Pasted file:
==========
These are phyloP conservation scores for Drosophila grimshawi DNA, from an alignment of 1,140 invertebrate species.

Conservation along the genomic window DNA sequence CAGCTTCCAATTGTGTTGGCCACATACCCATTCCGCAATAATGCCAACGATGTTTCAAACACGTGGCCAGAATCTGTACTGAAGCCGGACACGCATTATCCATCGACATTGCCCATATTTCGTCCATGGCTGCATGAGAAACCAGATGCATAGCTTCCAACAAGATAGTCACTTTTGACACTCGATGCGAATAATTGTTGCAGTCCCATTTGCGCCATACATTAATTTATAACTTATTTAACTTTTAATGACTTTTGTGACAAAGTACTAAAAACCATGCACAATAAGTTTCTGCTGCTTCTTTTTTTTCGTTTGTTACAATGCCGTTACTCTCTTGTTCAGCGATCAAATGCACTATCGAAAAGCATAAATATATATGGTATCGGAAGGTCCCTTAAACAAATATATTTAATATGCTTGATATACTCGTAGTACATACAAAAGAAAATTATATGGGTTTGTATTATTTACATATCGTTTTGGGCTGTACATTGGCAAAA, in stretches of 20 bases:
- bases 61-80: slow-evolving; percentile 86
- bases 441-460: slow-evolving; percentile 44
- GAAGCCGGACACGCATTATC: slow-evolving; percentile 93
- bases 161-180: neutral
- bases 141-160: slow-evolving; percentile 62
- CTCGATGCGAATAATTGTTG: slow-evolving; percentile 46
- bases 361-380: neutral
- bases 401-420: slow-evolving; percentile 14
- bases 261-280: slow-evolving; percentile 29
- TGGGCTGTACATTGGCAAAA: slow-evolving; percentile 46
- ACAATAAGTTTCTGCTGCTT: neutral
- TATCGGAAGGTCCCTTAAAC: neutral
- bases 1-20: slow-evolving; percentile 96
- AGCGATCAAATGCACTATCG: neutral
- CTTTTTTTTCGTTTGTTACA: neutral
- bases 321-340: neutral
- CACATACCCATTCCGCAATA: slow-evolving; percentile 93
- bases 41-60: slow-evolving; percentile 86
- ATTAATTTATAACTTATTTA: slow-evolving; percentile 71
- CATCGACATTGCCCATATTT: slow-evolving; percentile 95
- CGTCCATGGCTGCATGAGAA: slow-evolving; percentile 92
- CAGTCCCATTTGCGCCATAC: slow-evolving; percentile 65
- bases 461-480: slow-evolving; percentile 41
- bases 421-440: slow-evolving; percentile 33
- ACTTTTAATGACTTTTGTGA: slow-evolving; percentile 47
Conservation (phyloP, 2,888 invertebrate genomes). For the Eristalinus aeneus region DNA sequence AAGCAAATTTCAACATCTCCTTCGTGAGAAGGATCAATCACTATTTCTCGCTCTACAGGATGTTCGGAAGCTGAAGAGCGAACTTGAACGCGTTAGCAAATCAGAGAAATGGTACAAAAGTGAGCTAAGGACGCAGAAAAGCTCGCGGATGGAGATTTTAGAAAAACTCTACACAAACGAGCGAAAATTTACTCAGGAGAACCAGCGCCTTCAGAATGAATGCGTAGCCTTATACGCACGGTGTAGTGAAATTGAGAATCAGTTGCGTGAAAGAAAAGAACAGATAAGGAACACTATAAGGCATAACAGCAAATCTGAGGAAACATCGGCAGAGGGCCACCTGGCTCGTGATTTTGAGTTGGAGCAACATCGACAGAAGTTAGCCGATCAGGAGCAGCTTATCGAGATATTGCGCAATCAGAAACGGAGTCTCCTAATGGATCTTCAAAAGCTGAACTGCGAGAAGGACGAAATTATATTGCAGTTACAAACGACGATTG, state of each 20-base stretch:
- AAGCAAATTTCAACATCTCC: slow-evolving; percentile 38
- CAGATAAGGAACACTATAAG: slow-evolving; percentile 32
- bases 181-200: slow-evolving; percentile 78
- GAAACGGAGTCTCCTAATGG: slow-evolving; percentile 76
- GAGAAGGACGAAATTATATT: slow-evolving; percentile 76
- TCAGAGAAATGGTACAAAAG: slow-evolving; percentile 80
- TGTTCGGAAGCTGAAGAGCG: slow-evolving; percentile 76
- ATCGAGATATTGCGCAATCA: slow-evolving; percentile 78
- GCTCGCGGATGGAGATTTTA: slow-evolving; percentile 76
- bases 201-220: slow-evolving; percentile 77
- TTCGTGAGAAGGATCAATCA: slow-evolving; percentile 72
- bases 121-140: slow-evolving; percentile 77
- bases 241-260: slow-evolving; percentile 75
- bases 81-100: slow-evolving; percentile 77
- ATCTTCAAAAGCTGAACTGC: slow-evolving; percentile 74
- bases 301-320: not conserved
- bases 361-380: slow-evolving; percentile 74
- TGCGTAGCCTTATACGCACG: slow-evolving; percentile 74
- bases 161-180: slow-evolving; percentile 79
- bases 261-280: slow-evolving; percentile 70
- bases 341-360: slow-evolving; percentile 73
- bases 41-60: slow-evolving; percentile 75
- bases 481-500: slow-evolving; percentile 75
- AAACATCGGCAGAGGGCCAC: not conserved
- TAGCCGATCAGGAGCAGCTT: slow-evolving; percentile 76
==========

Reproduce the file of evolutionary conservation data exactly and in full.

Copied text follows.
These are phyloP conservation scores for Drosophila grimshawi DNA, from an alignment of 1,140 invertebrate species.

Conservation along the genomic window DNA sequence CAGCTTCCAATTGTGTTGGCCACATACCCATTCCGCAATAATGCCAACGATGTTTCAAACACGTGGCCAGAATCTGTACTGAAGCCGGACACGCATTATCCATCGACATTGCCCATATTTCGTCCATGGCTGCATGAGAAACCAGATGCATAGCTTCCAACAAGATAGTCACTTTTGACACTCGATGCGAATAATTGTTGCAGTCCCATTTGCGCCATACATTAATTTATAACTTATTTAACTTTTAATGACTTTTGTGACAAAGTACTAAAAACCATGCACAATAAGTTTCTGCTGCTTCTTTTTTTTCGTTTGTTACAATGCCGTTACTCTCTTGTTCAGCGATCAAATGCACTATCGAAAAGCATAAATATATATGGTATCGGAAGGTCCCTTAAACAAATATATTTAATATGCTTGATATACTCGTAGTACATACAAAAGAAAATTATATGGGTTTGTATTATTTACATATCGTTTTGGGCTGTACATTGGCAAAA, in stretches of 20 bases:
- bases 61-80: slow-evolving; percentile 86
- bases 441-460: slow-evolving; percentile 44
- GAAGCCGGACACGCATTATC: slow-evolving; percentile 93
- bases 161-180: neutral
- bases 141-160: slow-evolving; percentile 62
- CTCGATGCGAATAATTGTTG: slow-evolving; percentile 46
- bases 361-380: neutral
- bases 401-420: slow-evolving; percentile 14
- bases 261-280: slow-evolving; percentile 29
- TGGGCTGTACATTGGCAAAA: slow-evolving; percentile 46
- ACAATAAGTTTCTGCTGCTT: neutral
- TATCGGAAGGTCCCTTAAAC: neutral
- bases 1-20: slow-evolving; percentile 96
- AGCGATCAAATGCACTATCG: neutral
- CTTTTTTTTCGTTTGTTACA: neutral
- bases 321-340: neutral
- CACATACCCATTCCGCAATA: slow-evolving; percentile 93
- bases 41-60: slow-evolving; percentile 86
- ATTAATTTATAACTTATTTA: slow-evolving; percentile 71
- CATCGACATTGCCCATATTT: slow-evolving; percentile 95
- CGTCCATGGCTGCATGAGAA: slow-evolving; percentile 92
- CAGTCCCATTTGCGCCATAC: slow-evolving; percentile 65
- bases 461-480: slow-evolving; percentile 41
- bases 421-440: slow-evolving; percentile 33
- ACTTTTAATGACTTTTGTGA: slow-evolving; percentile 47
Conservation (phyloP, 2,888 invertebrate genomes). For the Eristalinus aeneus region DNA sequence AAGCAAATTTCAACATCTCCTTCGTGAGAAGGATCAATCACTATTTCTCGCTCTACAGGATGTTCGGAAGCTGAAGAGCGAACTTGAACGCGTTAGCAAATCAGAGAAATGGTACAAAAGTGAGCTAAGGACGCAGAAAAGCTCGCGGATGGAGATTTTAGAAAAACTCTACACAAACGAGCGAAAATTTACTCAGGAGAACCAGCGCCTTCAGAATGAATGCGTAGCCTTATACGCACGGTGTAGTGAAATTGAGAATCAGTTGCGTGAAAGAAAAGAACAGATAAGGAACACTATAAGGCATAACAGCAAATCTGAGGAAACATCGGCAGAGGGCCACCTGGCTCGTGATTTTGAGTTGGAGCAACATCGACAGAAGTTAGCCGATCAGGAGCAGCTTATCGAGATATTGCGCAATCAGAAACGGAGTCTCCTAATGGATCTTCAAAAGCTGAACTGCGAGAAGGACGAAATTATATTGCAGTTACAAACGACGATTG, state of each 20-base stretch:
- AAGCAAATTTCAACATCTCC: slow-evolving; percentile 38
- CAGATAAGGAACACTATAAG: slow-evolving; percentile 32
- bases 181-200: slow-evolving; percentile 78
- GAAACGGAGTCTCCTAATGG: slow-evolving; percentile 76
- GAGAAGGACGAAATTATATT: slow-evolving; percentile 76
- TCAGAGAAATGGTACAAAAG: slow-evolving; percentile 80
- TGTTCGGAAGCTGAAGAGCG: slow-evolving; percentile 76
- ATCGAGATATTGCGCAATCA: slow-evolving; percentile 78
- GCTCGCGGATGGAGATTTTA: slow-evolving; percentile 76
- bases 201-220: slow-evolving; percentile 77
- TTCGTGAGAAGGATCAATCA: slow-evolving; percentile 72
- bases 121-140: slow-evolving; percentile 77
- bases 241-260: slow-evolving; percentile 75
- bases 81-100: slow-evolving; percentile 77
- ATCTTCAAAAGCTGAACTGC: slow-evolving; percentile 74
- bases 301-320: not conserved
- bases 361-380: slow-evolving; percentile 74
- TGCGTAGCCTTATACGCACG: slow-evolving; percentile 74
- bases 161-180: slow-evolving; percentile 79
- bases 261-280: slow-evolving; percentile 70
- bases 341-360: slow-evolving; percentile 73
- bases 41-60: slow-evolving; percentile 75
- bases 481-500: slow-evolving; percentile 75
- AAACATCGGCAGAGGGCCAC: not conserved
- TAGCCGATCAGGAGCAGCTT: slow-evolving; percentile 76